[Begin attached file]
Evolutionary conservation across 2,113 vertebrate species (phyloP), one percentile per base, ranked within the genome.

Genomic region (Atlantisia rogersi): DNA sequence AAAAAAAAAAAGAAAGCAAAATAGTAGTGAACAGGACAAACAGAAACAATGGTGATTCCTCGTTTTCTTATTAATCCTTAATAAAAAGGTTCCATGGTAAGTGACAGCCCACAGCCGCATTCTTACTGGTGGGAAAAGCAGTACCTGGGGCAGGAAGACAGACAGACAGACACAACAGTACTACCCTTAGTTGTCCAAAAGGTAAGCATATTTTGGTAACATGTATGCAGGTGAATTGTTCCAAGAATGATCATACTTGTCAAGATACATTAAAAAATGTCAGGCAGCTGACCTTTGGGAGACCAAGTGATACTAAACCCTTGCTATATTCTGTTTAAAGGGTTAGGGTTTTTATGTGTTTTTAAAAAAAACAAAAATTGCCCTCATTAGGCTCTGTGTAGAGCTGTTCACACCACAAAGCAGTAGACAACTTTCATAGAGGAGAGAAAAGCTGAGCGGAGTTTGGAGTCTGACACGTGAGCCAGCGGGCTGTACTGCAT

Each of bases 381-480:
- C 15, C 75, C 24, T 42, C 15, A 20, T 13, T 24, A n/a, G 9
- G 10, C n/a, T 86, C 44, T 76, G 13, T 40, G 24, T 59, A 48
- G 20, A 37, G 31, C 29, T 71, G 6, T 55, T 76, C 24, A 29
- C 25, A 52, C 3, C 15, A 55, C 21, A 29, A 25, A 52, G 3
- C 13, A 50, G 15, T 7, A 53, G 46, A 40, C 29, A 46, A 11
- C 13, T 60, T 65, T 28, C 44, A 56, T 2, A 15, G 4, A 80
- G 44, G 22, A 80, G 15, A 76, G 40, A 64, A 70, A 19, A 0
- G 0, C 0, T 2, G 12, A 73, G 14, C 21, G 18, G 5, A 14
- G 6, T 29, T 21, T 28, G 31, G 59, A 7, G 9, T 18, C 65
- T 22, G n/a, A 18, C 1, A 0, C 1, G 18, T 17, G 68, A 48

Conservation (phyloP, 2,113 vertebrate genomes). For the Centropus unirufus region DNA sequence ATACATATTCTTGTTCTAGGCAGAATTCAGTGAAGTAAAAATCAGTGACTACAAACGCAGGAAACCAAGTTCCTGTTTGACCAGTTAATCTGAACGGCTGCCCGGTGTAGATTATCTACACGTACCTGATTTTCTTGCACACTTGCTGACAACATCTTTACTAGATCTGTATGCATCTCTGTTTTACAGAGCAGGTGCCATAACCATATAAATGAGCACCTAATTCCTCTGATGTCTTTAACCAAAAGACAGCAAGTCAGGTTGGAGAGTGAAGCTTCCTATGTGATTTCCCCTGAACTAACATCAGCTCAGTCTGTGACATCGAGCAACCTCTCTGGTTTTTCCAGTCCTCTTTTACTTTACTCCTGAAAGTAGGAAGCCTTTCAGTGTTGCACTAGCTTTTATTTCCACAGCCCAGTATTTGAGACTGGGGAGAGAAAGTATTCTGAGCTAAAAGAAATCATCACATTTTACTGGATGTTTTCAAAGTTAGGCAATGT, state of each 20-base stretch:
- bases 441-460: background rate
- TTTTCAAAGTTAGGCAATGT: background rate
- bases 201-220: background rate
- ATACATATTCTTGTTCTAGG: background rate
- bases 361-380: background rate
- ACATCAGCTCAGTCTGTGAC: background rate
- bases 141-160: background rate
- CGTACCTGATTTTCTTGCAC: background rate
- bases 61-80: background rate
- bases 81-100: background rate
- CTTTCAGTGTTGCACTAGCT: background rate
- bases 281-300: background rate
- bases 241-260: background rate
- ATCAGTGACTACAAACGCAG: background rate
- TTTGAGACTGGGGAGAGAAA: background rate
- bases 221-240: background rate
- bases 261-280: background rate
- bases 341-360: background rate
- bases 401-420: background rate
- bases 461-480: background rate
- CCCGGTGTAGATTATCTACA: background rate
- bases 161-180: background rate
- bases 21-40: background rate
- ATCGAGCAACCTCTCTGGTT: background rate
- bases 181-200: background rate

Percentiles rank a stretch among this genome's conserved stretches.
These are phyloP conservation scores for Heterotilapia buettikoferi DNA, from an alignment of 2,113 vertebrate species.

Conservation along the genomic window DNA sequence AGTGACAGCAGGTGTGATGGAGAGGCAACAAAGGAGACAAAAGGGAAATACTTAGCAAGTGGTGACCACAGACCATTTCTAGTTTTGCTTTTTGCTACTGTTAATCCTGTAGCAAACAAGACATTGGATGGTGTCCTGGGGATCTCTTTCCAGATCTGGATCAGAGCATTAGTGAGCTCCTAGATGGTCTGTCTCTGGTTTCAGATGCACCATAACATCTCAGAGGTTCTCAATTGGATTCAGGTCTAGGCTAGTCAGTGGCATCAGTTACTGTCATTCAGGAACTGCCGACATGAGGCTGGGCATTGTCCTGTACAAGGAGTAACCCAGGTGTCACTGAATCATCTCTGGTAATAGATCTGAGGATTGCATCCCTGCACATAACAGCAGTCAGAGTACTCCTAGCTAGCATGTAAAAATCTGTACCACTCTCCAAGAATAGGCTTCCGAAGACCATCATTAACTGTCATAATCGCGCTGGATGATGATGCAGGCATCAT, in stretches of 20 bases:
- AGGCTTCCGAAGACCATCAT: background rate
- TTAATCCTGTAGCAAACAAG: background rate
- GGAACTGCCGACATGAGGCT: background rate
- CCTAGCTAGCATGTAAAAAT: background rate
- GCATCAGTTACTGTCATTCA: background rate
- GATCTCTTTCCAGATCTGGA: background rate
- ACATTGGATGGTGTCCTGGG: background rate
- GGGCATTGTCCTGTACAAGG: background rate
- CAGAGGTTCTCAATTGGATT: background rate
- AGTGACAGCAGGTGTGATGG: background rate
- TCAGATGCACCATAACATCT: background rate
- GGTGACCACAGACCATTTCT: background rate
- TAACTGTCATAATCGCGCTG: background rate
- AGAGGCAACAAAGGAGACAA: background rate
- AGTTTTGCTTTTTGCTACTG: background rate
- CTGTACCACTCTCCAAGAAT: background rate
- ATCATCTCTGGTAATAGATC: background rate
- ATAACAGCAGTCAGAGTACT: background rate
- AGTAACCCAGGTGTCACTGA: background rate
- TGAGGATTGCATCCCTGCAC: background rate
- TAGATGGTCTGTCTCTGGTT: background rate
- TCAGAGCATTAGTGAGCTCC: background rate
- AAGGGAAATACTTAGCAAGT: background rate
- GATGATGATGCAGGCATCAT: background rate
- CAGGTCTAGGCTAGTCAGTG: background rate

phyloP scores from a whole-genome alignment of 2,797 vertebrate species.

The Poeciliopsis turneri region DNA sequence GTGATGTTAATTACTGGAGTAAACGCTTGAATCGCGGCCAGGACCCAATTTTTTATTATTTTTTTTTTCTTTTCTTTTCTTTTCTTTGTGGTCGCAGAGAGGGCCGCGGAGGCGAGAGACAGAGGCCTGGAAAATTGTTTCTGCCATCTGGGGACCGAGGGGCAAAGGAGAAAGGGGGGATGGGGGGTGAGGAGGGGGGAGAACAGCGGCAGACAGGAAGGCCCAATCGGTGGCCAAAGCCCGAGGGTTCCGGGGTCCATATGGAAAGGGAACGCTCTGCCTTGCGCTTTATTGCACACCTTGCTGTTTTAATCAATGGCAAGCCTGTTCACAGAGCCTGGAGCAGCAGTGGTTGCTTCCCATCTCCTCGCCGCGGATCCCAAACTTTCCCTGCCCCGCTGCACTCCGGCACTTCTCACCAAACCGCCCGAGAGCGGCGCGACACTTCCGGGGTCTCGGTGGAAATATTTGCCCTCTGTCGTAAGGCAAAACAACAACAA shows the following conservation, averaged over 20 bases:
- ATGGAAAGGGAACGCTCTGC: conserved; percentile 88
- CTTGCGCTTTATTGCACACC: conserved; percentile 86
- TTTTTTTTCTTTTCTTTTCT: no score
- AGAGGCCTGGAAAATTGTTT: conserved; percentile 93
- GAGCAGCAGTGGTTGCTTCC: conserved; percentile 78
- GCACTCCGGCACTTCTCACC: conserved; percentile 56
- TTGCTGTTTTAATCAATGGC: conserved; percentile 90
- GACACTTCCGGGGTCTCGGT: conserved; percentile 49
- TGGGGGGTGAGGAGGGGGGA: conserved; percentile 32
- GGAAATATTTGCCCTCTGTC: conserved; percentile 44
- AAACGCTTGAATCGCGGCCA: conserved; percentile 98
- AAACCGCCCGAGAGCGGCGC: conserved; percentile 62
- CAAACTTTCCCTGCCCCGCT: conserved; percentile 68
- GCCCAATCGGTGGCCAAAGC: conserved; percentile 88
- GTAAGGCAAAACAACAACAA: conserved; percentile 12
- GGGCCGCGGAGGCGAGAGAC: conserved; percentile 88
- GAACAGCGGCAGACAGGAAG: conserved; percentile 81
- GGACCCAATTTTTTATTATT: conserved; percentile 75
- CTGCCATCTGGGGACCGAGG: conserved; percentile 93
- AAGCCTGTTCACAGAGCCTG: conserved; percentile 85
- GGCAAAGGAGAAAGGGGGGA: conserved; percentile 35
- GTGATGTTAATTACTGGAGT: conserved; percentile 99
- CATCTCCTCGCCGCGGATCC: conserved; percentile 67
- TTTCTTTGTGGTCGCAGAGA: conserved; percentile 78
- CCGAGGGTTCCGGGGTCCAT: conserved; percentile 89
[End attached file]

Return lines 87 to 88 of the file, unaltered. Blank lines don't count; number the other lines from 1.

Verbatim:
- GGACCCAATTTTTTATTATT: conserved; percentile 75
- CTGCCATCTGGGGACCGAGG: conserved; percentile 93